PMCCPMCCPMCC

Search tips
Search criteria 

Advanced

 
Logo of transmedBioMed CentralBiomed Central Web Sitesearchsubmit a manuscriptregisterthis articleJournal of Translational MedicineJournal Front Page
 
J Transl Med. 2011; 9: 72.
Published online May 21, 2011. doi:  10.1186/1479-5876-9-72
PMCID: PMC3224561
SULFs in human neoplasia: implication as progression and prognosis factors
Caroline Bret,1,2,3 Jérôme Moreaux,1 Jean-François Schved,2,3 Dirk Hose,4,5 and Bernard Kleincorresponding author1,3
1INSERM U847, Institut de Recherche en Biothérapie, CHRU de Montpellier, France
2Laboratoire Central d'Hématologie, CHRU de Montpellier, France
3UFR de Médecine, Université de Montpellier, France
4Medizinische Klinik und Poliklinik V, Heidelberg, Germany
5Nationales Centrum für Tumorerkrankungen, INF350, Heidelberg, Germany
corresponding authorCorresponding author.
Caroline Bret: caroline.bret/at/inserm.fr; Jérôme Moreaux: jerome.moreaux/at/inserm.fr; Jean-François Schved: jf-schved/at/chu-montpellier.fr; Dirk Hose: dirk_hose/at/yahoo.de; Bernard Klein: bernard.klein/at/inserm.fr
Received October 29, 2010; Accepted May 21, 2011.
Background
The sulfation pattern of heparan sulfate chains influences signaling events mediated by heparan sulfate proteoglycans located on cell surface. SULF1 and SULF2 are two endosulfatases able to cleave specific 6-O sulfate groups within the heparan chains. Their action can modulate signaling processes, many of which with key relevance for cancer development and expansion. SULF1 has been associated with tumor suppressor effects in various models of cancer, whereas SULF2 dysregulation was in relation with protumorigenic actions. However, other observations argue for contradictory effects of these sulfatases in cancer, suggesting the complexity of their action in the tumor microenvironment.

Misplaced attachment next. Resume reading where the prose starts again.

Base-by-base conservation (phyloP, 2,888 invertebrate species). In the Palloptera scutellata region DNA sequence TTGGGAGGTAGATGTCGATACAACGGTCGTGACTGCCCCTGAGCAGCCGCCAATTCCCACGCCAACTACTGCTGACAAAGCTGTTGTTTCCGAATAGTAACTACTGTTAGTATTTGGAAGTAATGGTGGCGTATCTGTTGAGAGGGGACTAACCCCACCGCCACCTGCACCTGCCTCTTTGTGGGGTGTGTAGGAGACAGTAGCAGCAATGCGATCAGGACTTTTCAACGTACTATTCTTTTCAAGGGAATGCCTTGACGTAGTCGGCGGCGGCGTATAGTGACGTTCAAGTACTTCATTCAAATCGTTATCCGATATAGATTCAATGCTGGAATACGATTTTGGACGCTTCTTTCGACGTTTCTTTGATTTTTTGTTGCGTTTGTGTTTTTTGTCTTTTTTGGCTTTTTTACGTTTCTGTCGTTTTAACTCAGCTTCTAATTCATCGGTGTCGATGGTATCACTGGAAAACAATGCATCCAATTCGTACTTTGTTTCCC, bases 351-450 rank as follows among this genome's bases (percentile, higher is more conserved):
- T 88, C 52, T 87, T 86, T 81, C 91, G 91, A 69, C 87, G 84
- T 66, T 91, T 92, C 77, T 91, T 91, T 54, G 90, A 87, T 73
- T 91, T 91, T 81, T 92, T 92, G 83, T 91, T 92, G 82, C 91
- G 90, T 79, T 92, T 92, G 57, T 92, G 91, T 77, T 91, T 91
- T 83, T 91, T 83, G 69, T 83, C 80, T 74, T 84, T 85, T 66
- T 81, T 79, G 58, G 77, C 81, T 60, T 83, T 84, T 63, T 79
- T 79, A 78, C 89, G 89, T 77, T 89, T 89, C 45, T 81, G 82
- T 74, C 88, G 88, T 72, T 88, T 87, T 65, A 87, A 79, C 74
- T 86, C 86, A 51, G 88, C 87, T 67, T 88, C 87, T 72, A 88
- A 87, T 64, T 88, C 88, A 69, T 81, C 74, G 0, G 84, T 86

Methods
We compared the expression of the genes encoding SULF1, SULF2 and heparan sulfate proteoglycans in a large panel of cancer samples to their normal tissue counterparts using publicly available gene expression data, including the data obtained from two cohorts of newly-diagnosed multiple myeloma patients, the Oncomine Cancer Microarray database, the Amazonia data base and the ITTACA database. We also analysed prognosis data in relation with these databases.
Results
We demonstrated that SULF2 expression in primary multiple myeloma cells was associated with a poor prognosis in two independent large cohorts of patients. It remained an independent predictor when considered together with conventional multiple myeloma prognosis factors. Besides, we observed an over-representation of SULF2 gene expression in skin cancer, colorectal carcinoma, testicular teratoma and liver cancer compared to their normal tissue counterpart. We found that SULF2 was significantly over-expressed in high grade uveal melanoma compared to low grade and in patients presenting colorectal carcinoma compared to benign colon adenoma.
We observed that, in addition to previous observations, SULF1 gene expression was increased in T prolymphocytic leukemia, acute myeloid leukemia and in renal carcinoma compared to corresponding normal tissues. Furthermore, we found that high SULF1 expression was associated with a poor prognosis in lung adenocarcinoma.
Finally, SULF1 and SULF2 were simultaneously overexpressed in 6 cancer types: brain, breast, head and neck, renal, skin and testicular cancers.
Conclusions
SULF1 and SULF2 are overexpressed in various human cancer types and can be associated to progression and prognosis. Targeting SULF1 and/or SULF2 could be interesting strategies to develop novel cancer therapies.